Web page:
Voice Without a Shadow (1958)

Director Seijun Suzuki was a titan of Japanese cinema. Appreciated for his output during the 60’s and 70’s, he began making films in the 50’s and continued to work all the way into the 2000’s. Known as a stylist, his films have garnered a rabid following. Voice Without a Shadow is one of his lesser seen films from early in his long career. Released by Nikkatsu studio and re-released by cult film titans Arrow Video as part of the Nikkatsu Diamond Guys set, Voice Without a Shadow deserves to be rediscovered.

The film begins with a vicious murder and a mysterious call by the perpetrator to a phone operator. Terrified she tells the police and the police round up suspects and have them speak to her over the phone. No dice. None of the suspects match. The murder goes unsolved until one day when one of her husband’s shady friends calls their home. She recognizes the voice as the murder’s and he knows she recognizes it. It turns out the man has also been blackmailing several people in town and using her husband as a go-between, unbeknownst to her husband. When the blackmailer/murderer turns up dead, her husband is suspect number one because of their association. His wife, along with a plucky reporter investigate the case to root out the real murderer of the blackmailer/murderer.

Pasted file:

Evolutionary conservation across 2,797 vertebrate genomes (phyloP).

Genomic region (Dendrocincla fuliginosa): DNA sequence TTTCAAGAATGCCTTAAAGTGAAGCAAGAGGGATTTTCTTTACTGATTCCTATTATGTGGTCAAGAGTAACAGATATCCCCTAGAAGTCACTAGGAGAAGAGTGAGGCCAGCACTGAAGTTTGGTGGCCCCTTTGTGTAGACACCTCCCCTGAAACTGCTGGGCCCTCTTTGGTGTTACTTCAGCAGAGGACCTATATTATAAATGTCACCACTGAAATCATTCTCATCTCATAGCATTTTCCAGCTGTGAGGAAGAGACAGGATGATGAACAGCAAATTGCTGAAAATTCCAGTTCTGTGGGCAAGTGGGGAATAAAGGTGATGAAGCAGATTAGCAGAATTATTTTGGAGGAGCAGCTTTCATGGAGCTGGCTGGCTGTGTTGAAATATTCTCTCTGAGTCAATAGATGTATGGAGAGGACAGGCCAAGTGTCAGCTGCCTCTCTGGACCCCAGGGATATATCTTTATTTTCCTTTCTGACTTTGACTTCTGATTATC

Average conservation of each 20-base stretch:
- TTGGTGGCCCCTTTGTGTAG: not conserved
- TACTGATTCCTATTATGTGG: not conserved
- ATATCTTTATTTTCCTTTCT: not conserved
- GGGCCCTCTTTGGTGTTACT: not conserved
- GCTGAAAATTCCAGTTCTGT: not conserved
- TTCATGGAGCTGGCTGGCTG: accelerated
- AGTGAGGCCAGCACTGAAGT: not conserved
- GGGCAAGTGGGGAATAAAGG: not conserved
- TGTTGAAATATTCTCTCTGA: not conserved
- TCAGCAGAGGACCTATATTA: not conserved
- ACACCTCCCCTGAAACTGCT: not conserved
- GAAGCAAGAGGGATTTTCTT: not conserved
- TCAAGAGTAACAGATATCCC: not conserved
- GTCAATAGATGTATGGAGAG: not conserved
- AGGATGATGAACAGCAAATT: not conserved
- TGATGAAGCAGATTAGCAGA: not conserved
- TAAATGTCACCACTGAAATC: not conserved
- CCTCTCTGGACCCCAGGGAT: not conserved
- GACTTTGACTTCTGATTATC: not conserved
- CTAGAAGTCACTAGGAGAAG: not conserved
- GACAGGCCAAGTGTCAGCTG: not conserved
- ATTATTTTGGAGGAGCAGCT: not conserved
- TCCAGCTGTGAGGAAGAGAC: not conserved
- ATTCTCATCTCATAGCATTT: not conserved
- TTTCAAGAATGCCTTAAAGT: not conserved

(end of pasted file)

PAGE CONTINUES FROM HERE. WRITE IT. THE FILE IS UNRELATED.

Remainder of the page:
This film oozes style. Every shot is carefully crafted and designed in a way that only Suzuki could do. The film has lots of wonderful dolly and tracking shots, great shots of architecture and scenery. The film is pure eye candy. So much so that i had trouble following the movie because i was too busy getting an eyeful of the compositions. The film is a wonderful twisty noir that kept my attention throughout it’s whole run time. ’58 is late in the game for a noir but this one hits the right marks and should be spoken of in the same breath as the genre standouts. I had a great time watching this film and I’m so glad it’s finally readily available in the states. It may be an early film from Suzuki but it shows no sign of being made by an inexperienced film maker. Suzuki knew was he was doing right out of the gate.

The film looks fantastic with a great restoration from Arrow. The special features are a bit skimpy but that’s because there are 3 films included in this set, all on one disc. Fret not however, there are no signs of compression. The film looks pristine.

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